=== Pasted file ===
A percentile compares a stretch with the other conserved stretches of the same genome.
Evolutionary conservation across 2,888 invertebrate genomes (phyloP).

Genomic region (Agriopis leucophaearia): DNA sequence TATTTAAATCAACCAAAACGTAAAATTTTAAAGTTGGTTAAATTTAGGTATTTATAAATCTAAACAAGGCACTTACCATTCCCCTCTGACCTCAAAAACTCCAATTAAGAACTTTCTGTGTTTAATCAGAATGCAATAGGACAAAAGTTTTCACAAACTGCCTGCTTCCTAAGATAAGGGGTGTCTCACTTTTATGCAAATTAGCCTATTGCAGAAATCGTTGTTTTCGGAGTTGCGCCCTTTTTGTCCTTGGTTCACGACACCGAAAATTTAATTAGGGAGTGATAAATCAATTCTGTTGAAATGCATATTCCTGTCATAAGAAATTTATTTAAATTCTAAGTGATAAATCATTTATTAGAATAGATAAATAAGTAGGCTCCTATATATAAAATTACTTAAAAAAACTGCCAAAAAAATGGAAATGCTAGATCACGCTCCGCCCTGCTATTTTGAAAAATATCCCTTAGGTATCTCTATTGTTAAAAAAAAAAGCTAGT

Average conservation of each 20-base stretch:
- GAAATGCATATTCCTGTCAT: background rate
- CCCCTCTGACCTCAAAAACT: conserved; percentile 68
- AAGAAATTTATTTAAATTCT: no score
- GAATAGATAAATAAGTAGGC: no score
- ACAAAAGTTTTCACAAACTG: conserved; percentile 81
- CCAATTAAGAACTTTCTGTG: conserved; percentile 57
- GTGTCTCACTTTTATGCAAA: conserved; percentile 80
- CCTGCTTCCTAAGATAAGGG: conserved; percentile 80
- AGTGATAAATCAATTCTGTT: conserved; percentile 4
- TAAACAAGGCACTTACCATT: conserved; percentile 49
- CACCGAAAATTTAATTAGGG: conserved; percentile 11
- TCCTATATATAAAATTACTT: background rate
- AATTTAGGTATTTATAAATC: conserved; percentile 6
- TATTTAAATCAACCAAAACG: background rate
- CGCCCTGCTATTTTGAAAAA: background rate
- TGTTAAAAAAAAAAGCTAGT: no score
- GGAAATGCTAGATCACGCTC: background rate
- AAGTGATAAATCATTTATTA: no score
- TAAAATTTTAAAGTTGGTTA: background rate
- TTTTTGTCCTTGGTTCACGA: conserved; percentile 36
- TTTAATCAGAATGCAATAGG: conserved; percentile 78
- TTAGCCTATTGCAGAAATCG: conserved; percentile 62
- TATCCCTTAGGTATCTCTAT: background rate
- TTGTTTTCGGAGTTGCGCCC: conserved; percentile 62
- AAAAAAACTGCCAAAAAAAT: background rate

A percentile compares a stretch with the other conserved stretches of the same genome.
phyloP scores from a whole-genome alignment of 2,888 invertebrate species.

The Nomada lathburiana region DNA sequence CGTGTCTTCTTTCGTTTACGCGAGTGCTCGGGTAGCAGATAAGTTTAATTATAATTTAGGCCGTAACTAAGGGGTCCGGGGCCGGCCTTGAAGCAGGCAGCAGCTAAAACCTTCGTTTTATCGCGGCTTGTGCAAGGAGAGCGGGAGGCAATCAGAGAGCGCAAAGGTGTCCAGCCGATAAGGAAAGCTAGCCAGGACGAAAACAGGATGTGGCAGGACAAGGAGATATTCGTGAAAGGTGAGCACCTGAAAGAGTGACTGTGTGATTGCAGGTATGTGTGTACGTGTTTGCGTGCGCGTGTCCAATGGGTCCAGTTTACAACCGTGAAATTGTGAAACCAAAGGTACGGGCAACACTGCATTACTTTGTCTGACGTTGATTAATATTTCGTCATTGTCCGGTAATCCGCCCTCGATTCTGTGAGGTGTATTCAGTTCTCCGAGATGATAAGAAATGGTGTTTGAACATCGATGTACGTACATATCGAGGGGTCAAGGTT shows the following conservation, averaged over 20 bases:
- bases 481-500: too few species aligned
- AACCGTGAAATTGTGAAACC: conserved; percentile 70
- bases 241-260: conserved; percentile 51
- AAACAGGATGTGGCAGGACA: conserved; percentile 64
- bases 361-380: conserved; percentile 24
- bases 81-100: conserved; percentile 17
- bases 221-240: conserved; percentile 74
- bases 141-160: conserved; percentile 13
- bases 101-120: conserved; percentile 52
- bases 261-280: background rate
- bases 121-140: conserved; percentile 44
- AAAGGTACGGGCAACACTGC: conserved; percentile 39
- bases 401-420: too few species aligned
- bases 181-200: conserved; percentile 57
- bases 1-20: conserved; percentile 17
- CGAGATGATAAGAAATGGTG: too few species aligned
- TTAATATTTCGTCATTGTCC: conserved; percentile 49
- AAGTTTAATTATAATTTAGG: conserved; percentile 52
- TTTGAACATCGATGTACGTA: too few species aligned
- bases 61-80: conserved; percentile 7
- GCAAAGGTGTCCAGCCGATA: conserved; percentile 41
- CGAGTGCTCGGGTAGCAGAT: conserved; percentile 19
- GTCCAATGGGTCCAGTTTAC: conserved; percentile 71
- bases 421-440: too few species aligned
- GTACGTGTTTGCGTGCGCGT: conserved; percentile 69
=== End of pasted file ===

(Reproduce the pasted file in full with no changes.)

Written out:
A percentile compares a stretch with the other conserved stretches of the same genome.
Evolutionary conservation across 2,888 invertebrate genomes (phyloP).

Genomic region (Agriopis leucophaearia): DNA sequence TATTTAAATCAACCAAAACGTAAAATTTTAAAGTTGGTTAAATTTAGGTATTTATAAATCTAAACAAGGCACTTACCATTCCCCTCTGACCTCAAAAACTCCAATTAAGAACTTTCTGTGTTTAATCAGAATGCAATAGGACAAAAGTTTTCACAAACTGCCTGCTTCCTAAGATAAGGGGTGTCTCACTTTTATGCAAATTAGCCTATTGCAGAAATCGTTGTTTTCGGAGTTGCGCCCTTTTTGTCCTTGGTTCACGACACCGAAAATTTAATTAGGGAGTGATAAATCAATTCTGTTGAAATGCATATTCCTGTCATAAGAAATTTATTTAAATTCTAAGTGATAAATCATTTATTAGAATAGATAAATAAGTAGGCTCCTATATATAAAATTACTTAAAAAAACTGCCAAAAAAATGGAAATGCTAGATCACGCTCCGCCCTGCTATTTTGAAAAATATCCCTTAGGTATCTCTATTGTTAAAAAAAAAAGCTAGT

Average conservation of each 20-base stretch:
- GAAATGCATATTCCTGTCAT: background rate
- CCCCTCTGACCTCAAAAACT: conserved; percentile 68
- AAGAAATTTATTTAAATTCT: no score
- GAATAGATAAATAAGTAGGC: no score
- ACAAAAGTTTTCACAAACTG: conserved; percentile 81
- CCAATTAAGAACTTTCTGTG: conserved; percentile 57
- GTGTCTCACTTTTATGCAAA: conserved; percentile 80
- CCTGCTTCCTAAGATAAGGG: conserved; percentile 80
- AGTGATAAATCAATTCTGTT: conserved; percentile 4
- TAAACAAGGCACTTACCATT: conserved; percentile 49
- CACCGAAAATTTAATTAGGG: conserved; percentile 11
- TCCTATATATAAAATTACTT: background rate
- AATTTAGGTATTTATAAATC: conserved; percentile 6
- TATTTAAATCAACCAAAACG: background rate
- CGCCCTGCTATTTTGAAAAA: background rate
- TGTTAAAAAAAAAAGCTAGT: no score
- GGAAATGCTAGATCACGCTC: background rate
- AAGTGATAAATCATTTATTA: no score
- TAAAATTTTAAAGTTGGTTA: background rate
- TTTTTGTCCTTGGTTCACGA: conserved; percentile 36
- TTTAATCAGAATGCAATAGG: conserved; percentile 78
- TTAGCCTATTGCAGAAATCG: conserved; percentile 62
- TATCCCTTAGGTATCTCTAT: background rate
- TTGTTTTCGGAGTTGCGCCC: conserved; percentile 62
- AAAAAAACTGCCAAAAAAAT: background rate

A percentile compares a stretch with the other conserved stretches of the same genome.
phyloP scores from a whole-genome alignment of 2,888 invertebrate species.

The Nomada lathburiana region DNA sequence CGTGTCTTCTTTCGTTTACGCGAGTGCTCGGGTAGCAGATAAGTTTAATTATAATTTAGGCCGTAACTAAGGGGTCCGGGGCCGGCCTTGAAGCAGGCAGCAGCTAAAACCTTCGTTTTATCGCGGCTTGTGCAAGGAGAGCGGGAGGCAATCAGAGAGCGCAAAGGTGTCCAGCCGATAAGGAAAGCTAGCCAGGACGAAAACAGGATGTGGCAGGACAAGGAGATATTCGTGAAAGGTGAGCACCTGAAAGAGTGACTGTGTGATTGCAGGTATGTGTGTACGTGTTTGCGTGCGCGTGTCCAATGGGTCCAGTTTACAACCGTGAAATTGTGAAACCAAAGGTACGGGCAACACTGCATTACTTTGTCTGACGTTGATTAATATTTCGTCATTGTCCGGTAATCCGCCCTCGATTCTGTGAGGTGTATTCAGTTCTCCGAGATGATAAGAAATGGTGTTTGAACATCGATGTACGTACATATCGAGGGGTCAAGGTT shows the following conservation, averaged over 20 bases:
- bases 481-500: too few species aligned
- AACCGTGAAATTGTGAAACC: conserved; percentile 70
- bases 241-260: conserved; percentile 51
- AAACAGGATGTGGCAGGACA: conserved; percentile 64
- bases 361-380: conserved; percentile 24
- bases 81-100: conserved; percentile 17
- bases 221-240: conserved; percentile 74
- bases 141-160: conserved; percentile 13
- bases 101-120: conserved; percentile 52
- bases 261-280: background rate
- bases 121-140: conserved; percentile 44
- AAAGGTACGGGCAACACTGC: conserved; percentile 39
- bases 401-420: too few species aligned
- bases 181-200: conserved; percentile 57
- bases 1-20: conserved; percentile 17
- CGAGATGATAAGAAATGGTG: too few species aligned
- TTAATATTTCGTCATTGTCC: conserved; percentile 49
- AAGTTTAATTATAATTTAGG: conserved; percentile 52
- TTTGAACATCGATGTACGTA: too few species aligned
- bases 61-80: conserved; percentile 7
- GCAAAGGTGTCCAGCCGATA: conserved; percentile 41
- CGAGTGCTCGGGTAGCAGAT: conserved; percentile 19
- GTCCAATGGGTCCAGTTTAC: conserved; percentile 71
- bases 421-440: too few species aligned
- GTACGTGTTTGCGTGCGCGT: conserved; percentile 69